Health care providers' knowledge about contraceptive evidence: a barrier to quality family planning care?

Christine Dehlendorf, Kira Levy, Rachel Ruskin, Jody Steinauer

Research output: Contribution to journalArticlepeer-review

106 Scopus citations


Background: The underuse of effective contraceptive methods by women at risk for unintended pregnancy is a major factor contributing to the high rate of unintended pregnancy in the United States. As health care providers are important contributors to women's contraceptive use, this study was conducted to assess provider knowledge about contraception. Study Design: Bivariate and multivariate analyses were performed using data collected from a convenience sample of health care providers (physicians, nurse practitioners and physician assistants) at meetings of the professional societies of family medicine and obstetrics and gynecology. Results: Younger providers were more knowledgeable, as were obstetrician/gynecologists, female providers and providers who provide intrauterine contraception in their practice. Conclusions: The lack of consistent and accurate knowledge about contraception among providers has the potential to dramatically affect providers' ability to provide quality contraceptive care for their patients, which could have an impact on their ability to prevent unintended pregnancies.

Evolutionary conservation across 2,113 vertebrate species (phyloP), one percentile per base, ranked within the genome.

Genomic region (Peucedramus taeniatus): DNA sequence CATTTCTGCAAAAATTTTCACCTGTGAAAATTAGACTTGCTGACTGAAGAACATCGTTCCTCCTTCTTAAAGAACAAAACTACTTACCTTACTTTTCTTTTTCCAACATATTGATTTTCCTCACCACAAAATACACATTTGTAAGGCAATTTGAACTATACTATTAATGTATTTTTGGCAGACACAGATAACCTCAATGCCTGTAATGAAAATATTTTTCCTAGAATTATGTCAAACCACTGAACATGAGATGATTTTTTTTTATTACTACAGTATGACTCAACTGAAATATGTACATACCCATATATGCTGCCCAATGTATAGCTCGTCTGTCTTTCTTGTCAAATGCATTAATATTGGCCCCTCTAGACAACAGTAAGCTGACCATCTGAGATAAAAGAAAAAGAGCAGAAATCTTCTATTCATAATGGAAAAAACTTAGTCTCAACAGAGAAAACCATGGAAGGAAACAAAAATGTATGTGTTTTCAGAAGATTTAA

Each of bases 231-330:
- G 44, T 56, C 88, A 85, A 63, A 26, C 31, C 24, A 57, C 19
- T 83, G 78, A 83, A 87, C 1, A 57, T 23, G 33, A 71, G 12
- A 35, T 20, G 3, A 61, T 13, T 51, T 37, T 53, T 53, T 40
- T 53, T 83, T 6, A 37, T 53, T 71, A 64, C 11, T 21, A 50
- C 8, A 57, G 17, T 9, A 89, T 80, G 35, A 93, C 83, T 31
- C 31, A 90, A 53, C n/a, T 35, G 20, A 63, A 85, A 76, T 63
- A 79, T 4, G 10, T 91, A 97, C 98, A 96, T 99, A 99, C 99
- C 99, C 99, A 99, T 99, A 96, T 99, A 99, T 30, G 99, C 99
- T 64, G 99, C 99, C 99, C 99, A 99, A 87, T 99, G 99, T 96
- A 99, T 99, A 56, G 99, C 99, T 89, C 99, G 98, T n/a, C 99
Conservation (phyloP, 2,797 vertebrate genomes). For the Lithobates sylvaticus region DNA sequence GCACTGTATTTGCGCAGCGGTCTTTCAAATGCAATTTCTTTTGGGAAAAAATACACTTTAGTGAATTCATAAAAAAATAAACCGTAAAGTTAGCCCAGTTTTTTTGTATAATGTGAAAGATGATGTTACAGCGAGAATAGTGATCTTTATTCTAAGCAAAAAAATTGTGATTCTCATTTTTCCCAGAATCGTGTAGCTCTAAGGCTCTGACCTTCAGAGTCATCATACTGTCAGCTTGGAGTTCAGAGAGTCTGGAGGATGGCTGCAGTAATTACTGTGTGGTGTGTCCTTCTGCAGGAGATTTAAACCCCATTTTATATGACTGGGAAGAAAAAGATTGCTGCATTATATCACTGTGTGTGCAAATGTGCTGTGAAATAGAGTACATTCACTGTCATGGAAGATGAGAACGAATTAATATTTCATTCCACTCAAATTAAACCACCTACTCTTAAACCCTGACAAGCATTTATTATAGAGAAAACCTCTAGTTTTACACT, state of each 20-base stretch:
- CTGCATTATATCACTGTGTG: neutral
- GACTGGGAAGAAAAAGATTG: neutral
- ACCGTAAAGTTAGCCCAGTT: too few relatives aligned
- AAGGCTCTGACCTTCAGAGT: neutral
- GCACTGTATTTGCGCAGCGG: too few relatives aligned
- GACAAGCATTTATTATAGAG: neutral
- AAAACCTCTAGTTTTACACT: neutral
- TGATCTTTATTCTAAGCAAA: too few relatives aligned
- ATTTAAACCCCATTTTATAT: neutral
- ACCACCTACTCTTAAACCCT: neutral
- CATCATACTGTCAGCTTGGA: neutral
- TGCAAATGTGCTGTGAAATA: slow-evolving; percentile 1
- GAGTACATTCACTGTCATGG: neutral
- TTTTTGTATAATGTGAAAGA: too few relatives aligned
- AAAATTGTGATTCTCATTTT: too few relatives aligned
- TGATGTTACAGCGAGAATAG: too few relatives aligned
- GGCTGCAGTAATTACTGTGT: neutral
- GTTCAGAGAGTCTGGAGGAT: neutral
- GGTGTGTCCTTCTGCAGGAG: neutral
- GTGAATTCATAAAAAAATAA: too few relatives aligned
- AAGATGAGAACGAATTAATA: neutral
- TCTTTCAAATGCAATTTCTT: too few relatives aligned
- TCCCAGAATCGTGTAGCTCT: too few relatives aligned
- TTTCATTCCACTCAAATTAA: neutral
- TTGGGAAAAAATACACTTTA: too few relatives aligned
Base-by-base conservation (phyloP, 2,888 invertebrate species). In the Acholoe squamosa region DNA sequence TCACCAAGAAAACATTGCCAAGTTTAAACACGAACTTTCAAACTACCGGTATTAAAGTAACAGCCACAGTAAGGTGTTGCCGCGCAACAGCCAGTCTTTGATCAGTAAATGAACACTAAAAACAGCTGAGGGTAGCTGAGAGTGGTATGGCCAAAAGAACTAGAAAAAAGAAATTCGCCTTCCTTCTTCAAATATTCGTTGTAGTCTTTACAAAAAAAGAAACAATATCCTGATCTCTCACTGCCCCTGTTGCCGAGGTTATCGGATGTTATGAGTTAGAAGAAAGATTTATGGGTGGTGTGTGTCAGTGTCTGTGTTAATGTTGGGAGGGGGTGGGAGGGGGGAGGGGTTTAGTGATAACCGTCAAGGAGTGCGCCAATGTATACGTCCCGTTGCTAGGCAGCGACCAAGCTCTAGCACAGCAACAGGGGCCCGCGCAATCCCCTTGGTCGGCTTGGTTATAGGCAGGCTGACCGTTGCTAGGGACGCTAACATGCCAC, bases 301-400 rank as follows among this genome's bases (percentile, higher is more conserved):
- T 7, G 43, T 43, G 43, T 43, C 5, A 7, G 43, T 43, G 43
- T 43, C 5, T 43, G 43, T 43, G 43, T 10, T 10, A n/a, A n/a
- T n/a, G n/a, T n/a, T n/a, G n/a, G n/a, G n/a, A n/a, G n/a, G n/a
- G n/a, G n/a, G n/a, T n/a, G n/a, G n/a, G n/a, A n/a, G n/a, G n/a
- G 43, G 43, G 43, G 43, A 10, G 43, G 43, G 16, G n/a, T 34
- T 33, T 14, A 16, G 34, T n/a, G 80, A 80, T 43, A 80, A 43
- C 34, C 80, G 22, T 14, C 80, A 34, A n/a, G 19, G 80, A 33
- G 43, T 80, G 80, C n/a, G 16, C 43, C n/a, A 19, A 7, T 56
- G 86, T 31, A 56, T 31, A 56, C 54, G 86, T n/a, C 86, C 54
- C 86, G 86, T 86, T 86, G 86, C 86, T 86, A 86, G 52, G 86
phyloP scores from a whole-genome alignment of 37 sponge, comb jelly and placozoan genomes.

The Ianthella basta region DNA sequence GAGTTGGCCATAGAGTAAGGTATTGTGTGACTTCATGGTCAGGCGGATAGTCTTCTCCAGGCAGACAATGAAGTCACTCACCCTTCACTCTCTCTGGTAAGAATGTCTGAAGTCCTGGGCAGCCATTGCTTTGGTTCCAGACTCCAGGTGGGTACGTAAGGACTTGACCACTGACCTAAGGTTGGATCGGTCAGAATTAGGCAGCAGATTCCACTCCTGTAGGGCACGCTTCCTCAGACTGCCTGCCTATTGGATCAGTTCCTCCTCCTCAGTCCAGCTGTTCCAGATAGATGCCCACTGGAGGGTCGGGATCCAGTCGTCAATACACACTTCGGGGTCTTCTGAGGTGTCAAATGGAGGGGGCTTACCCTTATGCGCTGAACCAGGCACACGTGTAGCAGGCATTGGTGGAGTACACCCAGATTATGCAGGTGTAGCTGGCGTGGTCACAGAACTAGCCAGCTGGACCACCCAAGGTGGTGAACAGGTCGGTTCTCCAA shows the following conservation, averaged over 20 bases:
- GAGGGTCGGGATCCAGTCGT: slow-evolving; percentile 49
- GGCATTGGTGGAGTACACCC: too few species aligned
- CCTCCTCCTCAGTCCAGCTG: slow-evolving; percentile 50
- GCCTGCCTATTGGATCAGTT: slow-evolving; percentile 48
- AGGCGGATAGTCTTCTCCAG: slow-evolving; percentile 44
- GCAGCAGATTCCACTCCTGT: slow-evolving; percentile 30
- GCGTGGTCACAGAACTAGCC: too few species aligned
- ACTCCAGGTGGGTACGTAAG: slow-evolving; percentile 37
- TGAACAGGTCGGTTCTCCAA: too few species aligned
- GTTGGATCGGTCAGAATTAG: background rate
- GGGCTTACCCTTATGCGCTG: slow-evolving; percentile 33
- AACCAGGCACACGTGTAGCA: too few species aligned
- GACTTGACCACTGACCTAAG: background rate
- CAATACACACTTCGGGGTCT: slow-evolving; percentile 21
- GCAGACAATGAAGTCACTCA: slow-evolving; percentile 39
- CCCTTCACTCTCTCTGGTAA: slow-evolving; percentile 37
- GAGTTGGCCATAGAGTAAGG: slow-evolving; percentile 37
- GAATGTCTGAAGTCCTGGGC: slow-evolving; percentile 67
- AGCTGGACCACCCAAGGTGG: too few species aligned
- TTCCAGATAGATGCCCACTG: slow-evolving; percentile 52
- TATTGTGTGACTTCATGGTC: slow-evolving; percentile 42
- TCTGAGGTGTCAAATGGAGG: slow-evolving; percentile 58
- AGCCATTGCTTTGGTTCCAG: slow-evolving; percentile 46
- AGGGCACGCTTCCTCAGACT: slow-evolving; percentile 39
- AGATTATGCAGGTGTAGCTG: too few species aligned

Original languageEnglish (US)
Pages (from-to)292-298
Number of pages7
Issue number4
StatePublished - Apr 1 2010
Externally publishedYes


  • Contraception
  • Contraceptive counseling
  • Provider knowledge
  • Unintended pregnancy

ASJC Scopus subject areas

  • Obstetrics and Gynecology
  • Reproductive Medicine


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